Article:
Note: All the topics are explained in detail with extra content which may be not in the syllabus/textbook. Use the ppts for extra knowledge/reference.
For studying use the Textbook
Part 4 - PPT
In terms of search engines, a keyword is any search term entered on Google (or another search engine) that has a results page where websites are listed.
Keywords are ideas and topics that define what your content is about. In terms of SEO, they're the words and phrases that searchers enter into search engines, also called "search queries."
It is used to a list of keywords and phrases that are matching the content of your web page.
<meta name=“keywords” content=“compression springs, extension springs, drawbars springs”>
Keywords can be broad and far-reaching (these are usually called "head keywords or short tail keyword"), or they can be a more specific combination of several terms — these are often called "long-tail keywords."
Example – Short Tail Keyword
Example – LongTail Keyword
Marketing strategies for small business
Oppo mobile with 20MP camera
Usage of Keywords
You probably already know that you should add keywords to pages that you want to rank.
But where you use your keywords is just as important than how many times you use them.
- In Web page URL
- In the First 100 words of your web page content
- Make sure that your keyword appears at least once in your page’s title tag.
What is SEO Audit?
An SEO Audit helps to find out what could be done to improve ranking on search engines, so that consumers could find the website with greater ease.
SEO audits take a deep dive into your site to evaluate numerous factors that impact your ability to rank in search engine results pages.
These elements include your website’s on- and off-page SEO, as well as technical SEO performance.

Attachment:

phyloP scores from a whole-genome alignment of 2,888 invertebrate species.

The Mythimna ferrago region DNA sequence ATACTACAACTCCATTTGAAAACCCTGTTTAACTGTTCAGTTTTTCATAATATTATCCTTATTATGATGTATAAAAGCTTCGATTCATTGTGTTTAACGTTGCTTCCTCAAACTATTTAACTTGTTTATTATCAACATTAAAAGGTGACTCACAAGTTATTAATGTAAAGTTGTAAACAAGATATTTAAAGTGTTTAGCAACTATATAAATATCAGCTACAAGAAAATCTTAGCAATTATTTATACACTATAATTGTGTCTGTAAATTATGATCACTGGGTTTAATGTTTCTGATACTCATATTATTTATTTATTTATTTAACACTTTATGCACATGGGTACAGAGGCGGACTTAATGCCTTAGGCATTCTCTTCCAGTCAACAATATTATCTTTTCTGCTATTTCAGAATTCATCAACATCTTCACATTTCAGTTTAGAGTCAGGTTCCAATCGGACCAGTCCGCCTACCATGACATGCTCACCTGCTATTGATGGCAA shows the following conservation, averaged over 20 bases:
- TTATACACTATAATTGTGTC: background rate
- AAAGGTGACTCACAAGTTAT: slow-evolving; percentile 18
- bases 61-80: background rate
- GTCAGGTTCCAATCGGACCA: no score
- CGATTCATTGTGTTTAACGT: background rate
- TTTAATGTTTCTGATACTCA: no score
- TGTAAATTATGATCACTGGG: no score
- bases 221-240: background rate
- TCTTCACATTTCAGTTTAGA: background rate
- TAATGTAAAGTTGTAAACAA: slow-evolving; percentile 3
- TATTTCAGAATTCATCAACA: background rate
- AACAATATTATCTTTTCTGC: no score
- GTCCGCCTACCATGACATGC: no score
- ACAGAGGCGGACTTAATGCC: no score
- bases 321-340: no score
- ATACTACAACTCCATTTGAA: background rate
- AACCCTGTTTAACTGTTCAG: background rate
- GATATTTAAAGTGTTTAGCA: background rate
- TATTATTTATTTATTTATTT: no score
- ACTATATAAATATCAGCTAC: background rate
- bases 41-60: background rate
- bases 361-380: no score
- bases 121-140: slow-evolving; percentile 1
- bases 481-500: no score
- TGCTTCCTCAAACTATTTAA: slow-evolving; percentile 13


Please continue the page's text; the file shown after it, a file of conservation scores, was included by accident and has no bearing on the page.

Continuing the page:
Why SEO Audit is important?
Things change very quickly in the SEO industry and what is working today may not work in 6 months from now. Google reportedly makes thousands of updates to their ranking algorithm per year and an SEO audit will help you stay in synch.
It is necessary to perform regular SEO audits (at least 2 times per year) to ensure that your website is up-to-date with the latest developments.
SEOptimer is a free SEO Audit Tool that will perform a detailed SEO Analysis.
It provides a clear and actionable recommendations that can be taken to improve your online presence.
Popular SEO Audit Tools
Alexa Site Audit
Check My Links
Google Webmaster / Search Console
Hubspot’s Marketing Grader
Moz Crawl Test
SE Ranking Website Audit
Ways to Optimise Website
i) HTML Headers
ii) Body Content
iv) Crawling and Indexing
v) Robots.txt file
vi) Device Rendering
vii) Legible font size
viii) Tap Target sizing
What is Googlebot?
Googlebot is the name of Google's web crawler, which constantly scans documents from the world wide web and makes them available for Google’s index and Google Search.
It uses an automated process to continuously search for new content on the world wide web in the same way as a regular web browser: The bot sends a request to the responsible web server, which then responds accordingly.
After that, it downloads a single web page that can be reached under a uniform URL and stores it in Google’s index. In this way, Google’s crawler indexes the entire internet, using distributed and scalable resources to crawl thousands of pages simultaneously.
What is robots.txt file?
Robots.txt is a text file webmasters create to instruct web robots (typically search engine robots) how to crawl pages on their website.
The robots.txt file is part of the robots exclusion protocol (REP), a group of web standards that regulate how robots crawl the web, access and index content, and serve that content up to users.
The REP also includes directives like meta robots, as well as page-, subdirectory-, or site-wide instructions for how search engines should treat links (such as “follow” or “nofollow”).
In practice, robots.txt files indicate whether certain user agents (web-crawling software) can or cannot crawl parts of a website. These crawl instructions are specified by “disallowing” or “allowing” the behavior of certain (or all) user agents.